Wondering if your loved ones could have an addiction to alcohol or other drugs can be terrifying. Recognizing the warning signs and knowing how to respond can help alleviate the stress of this worrisome experience and enable you to know when to reach out for professional guidance and support.

Defining Addiction

Addiction is a chronic disease characterized by compulsive drug-seeking and drug-using behavior despite the harmful consequences that it may cause. Although an individual’s initial decision to use drugs may be their choice, repeated drug use can impair brain functioning related to mechanisms of self-control. After a person begins to regularly use substances, substance use eventually becomes involuntary and causes long-lasting changes to their brain.

What Is a Substance Use Disorder?

The terms “addiction” and “substance use disorder” are often used interchangeably, as they describe similar conditions. A substance use disorder (SUD) is an umbrella term that describes serious medical conditions that affect an individual’s thought and behavior patterns. Addiction is a type of substance use disorder. It is important to recognize that having a SUD has nothing to do with one’s morality or who they are as a person. Instead, this diagnosis is often a result of extreme stressors or untreated underlying conditions, such as depression, anxiety, and/or other mental health conditions.

Frequently experienced by those with SUD is the act of self-medicating as a means of coping with other conditions or trauma. Many people who struggle with addiction have experienced some form of trauma, whether the trauma is acute or long-term. Their use of substances is but one way they have learned to cope with the aftermath of a devastating experience.

What Are 5 Warning Signs of Substance Use Disorder?

There are warning signs to watch for in your loved ones to discern their risk for the development of a SUD. Remember, your loved one is still your loved one, even if they are struggling to survive and are using maladaptive behaviors. They need compassion, not judgment.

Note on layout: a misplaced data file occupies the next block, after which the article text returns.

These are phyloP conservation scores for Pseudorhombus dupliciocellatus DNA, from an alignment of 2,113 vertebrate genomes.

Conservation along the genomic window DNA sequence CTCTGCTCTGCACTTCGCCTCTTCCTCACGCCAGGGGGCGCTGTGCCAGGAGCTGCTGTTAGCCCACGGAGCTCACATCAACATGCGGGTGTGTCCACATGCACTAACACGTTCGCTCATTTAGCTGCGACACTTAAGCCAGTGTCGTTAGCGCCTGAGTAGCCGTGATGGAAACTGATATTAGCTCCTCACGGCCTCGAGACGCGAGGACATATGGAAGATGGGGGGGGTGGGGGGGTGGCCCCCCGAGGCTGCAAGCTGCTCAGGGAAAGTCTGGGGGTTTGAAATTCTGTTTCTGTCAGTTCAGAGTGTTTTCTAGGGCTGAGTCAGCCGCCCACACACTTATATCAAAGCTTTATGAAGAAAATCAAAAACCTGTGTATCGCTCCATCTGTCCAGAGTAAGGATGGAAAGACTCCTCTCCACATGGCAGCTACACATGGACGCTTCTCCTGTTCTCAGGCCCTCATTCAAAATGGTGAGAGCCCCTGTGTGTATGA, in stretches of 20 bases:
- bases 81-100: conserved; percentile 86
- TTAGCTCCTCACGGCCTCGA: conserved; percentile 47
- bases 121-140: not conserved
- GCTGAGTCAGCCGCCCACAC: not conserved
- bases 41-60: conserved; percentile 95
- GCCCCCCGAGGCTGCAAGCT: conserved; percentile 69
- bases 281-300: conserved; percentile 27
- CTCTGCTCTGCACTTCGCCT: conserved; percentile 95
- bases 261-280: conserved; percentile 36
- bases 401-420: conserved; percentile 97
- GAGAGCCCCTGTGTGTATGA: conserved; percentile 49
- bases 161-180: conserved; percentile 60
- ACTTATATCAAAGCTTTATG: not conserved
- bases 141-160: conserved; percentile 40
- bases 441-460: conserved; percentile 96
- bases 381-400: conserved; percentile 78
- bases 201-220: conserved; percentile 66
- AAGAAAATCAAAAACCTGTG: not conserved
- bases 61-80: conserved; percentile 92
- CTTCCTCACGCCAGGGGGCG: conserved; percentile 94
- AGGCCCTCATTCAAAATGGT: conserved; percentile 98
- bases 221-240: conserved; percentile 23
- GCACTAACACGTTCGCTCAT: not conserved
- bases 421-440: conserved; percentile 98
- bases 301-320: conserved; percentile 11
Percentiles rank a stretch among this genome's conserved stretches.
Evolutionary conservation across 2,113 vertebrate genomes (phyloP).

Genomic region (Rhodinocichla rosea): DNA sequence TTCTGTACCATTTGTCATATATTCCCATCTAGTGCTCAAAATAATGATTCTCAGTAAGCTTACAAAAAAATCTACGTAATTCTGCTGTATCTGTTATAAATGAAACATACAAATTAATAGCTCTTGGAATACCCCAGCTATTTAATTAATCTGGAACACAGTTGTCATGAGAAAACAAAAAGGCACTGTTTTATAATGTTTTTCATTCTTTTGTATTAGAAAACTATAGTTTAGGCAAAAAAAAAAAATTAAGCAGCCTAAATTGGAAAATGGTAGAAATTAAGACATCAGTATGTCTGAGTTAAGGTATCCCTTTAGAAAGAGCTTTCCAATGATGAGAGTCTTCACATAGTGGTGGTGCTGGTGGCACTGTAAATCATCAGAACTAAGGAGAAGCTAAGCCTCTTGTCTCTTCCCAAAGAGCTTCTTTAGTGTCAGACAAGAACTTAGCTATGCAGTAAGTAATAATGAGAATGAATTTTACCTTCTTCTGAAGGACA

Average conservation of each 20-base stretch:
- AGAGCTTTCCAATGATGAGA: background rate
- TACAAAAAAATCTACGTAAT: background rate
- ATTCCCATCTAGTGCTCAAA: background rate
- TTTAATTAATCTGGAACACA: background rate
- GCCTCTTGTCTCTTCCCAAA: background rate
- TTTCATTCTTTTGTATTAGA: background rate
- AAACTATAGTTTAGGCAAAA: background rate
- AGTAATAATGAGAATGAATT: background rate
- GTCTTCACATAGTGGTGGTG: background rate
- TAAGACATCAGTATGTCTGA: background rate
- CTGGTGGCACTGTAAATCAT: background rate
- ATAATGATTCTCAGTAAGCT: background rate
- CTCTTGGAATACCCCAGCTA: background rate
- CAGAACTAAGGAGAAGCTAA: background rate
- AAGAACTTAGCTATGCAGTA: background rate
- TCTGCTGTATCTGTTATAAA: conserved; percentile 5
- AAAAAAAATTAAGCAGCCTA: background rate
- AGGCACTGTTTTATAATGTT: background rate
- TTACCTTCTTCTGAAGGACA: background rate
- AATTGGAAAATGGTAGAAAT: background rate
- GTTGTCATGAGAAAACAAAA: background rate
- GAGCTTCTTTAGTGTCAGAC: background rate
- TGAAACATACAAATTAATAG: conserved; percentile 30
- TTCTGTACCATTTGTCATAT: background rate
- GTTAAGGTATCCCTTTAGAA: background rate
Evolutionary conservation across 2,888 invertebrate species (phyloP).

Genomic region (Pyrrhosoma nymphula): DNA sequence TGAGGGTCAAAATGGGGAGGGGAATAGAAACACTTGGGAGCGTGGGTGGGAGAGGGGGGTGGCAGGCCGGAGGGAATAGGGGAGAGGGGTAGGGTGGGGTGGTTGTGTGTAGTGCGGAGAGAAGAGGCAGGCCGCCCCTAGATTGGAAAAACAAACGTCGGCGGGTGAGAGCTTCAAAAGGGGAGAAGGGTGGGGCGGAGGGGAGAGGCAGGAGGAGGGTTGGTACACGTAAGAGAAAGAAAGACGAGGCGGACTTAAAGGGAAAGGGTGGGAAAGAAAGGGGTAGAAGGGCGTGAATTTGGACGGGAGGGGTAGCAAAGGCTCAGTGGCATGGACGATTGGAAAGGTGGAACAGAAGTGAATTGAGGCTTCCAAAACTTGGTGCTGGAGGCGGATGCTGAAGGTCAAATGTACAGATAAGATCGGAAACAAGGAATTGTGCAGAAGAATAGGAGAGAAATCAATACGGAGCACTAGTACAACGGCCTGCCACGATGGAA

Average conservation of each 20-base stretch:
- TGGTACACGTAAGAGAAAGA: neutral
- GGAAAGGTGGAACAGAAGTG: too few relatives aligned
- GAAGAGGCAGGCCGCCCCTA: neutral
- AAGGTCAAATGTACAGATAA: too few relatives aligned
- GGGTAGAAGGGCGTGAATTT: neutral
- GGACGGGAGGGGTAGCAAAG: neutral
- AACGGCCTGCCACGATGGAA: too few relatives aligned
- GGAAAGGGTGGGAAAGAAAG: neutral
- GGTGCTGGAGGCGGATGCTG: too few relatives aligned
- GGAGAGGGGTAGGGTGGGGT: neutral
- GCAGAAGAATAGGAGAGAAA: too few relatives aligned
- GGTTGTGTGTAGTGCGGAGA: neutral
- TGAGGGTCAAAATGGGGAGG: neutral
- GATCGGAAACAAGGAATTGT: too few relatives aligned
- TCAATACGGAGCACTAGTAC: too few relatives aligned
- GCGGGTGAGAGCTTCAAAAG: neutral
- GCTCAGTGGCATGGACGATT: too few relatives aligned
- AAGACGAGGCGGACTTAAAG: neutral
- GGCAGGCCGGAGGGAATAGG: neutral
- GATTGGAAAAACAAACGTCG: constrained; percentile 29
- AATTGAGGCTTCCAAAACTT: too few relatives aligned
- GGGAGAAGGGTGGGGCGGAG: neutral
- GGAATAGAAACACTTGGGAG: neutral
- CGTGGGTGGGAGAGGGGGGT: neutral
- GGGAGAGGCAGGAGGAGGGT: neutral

Common warning signs of SUD include:

#1. Mood Changes

One immediate sign of a struggle can include mood changes. Your loved one may have bouts of anger and extreme mood swings. Your loved one may become defensive about their behaviors and express their emotions in a volatile manner. However, they may also be unable to express their emotions. During mood changes, one needs to consider the fact that something may have occurred, prompting the shift in your loved one’s expressions of emotions.

#2. A Lack of Interest in Previously Enjoyed Activities

Another sign of struggle in your loved one may be a lack of engagement with previously enjoyed activities. Your loved one may give up music, art, community activities, or any other activity that used to be a fundamental aspect of their life. Another element of this change may be that they are pawning previously loved items to fund their addiction-related behaviors.

#3. Physical Changes

Startling physical changes can be another indicator of a struggle with a SUD. Your loved one may lose or gain weight. Also, a change in their physical condition could be related to the development of other health conditions that seem out of line with your loved one’s normal physicality. Assess what your loved one is doing physically regarding diet and exercise; determine if their behaviors line up with previously established values or current medical changes. Do not immediately assume the worst. Your family member may be struggling with other health issues.

#4. Mental Changes

Mental changes in SUD vary depending upon the substance used. Your loved ones may seem more jumpy or lethargic. They may be unable to sit still or unable to stay awake. Your loved one’s words may slur, or they may be speaking so fast you cannot understand them. These are just a few examples of mental changes to watch for if you are concerned your loved one is struggling with addiction to alcohol or other substances.

#5. Withdrawing from Friends and Family

Your loved one may disengage from activities once enjoyed and may also eliminate and withdraw from people in their life with whom they were close. Your loved one may pull back and refuse to engage with you. They may avoid family gatherings and may even avoid talking to you on the phone.

What Can You Do to Help Your Loved One?

The most important thing you can do to help your loved one is to be present with them. Being present and willing to listen to your loved one, even as they might push you away, might save their life. Reminding your loved one that they are not alone and that you will stand alongside them is a powerful act of love and one that will not be forgotten as your loved one moves into a healthy recovery.

Recognizing warning signs as to whether a loved one may be struggling with an addiction to alcohol or other substances can be critical. Being aware of your loved one’s needs and helping them through the process of recovery is one of the best actions you can take to improve their chances of sustainable recovery. At Enlightened Solutions, we know watching a friend or family member struggle with substance use disorder can be heartbreaking, which is why we offer help to family members and friends as you navigate how best to support your loved one. We offer a variety of services, all focused on treating the whole individual. We recognize your loved ones are people with individual experiences and want to see them succeed. If you or someone you know is struggling with addiction, contact us at (833) 801-LIVE to learn how we can help.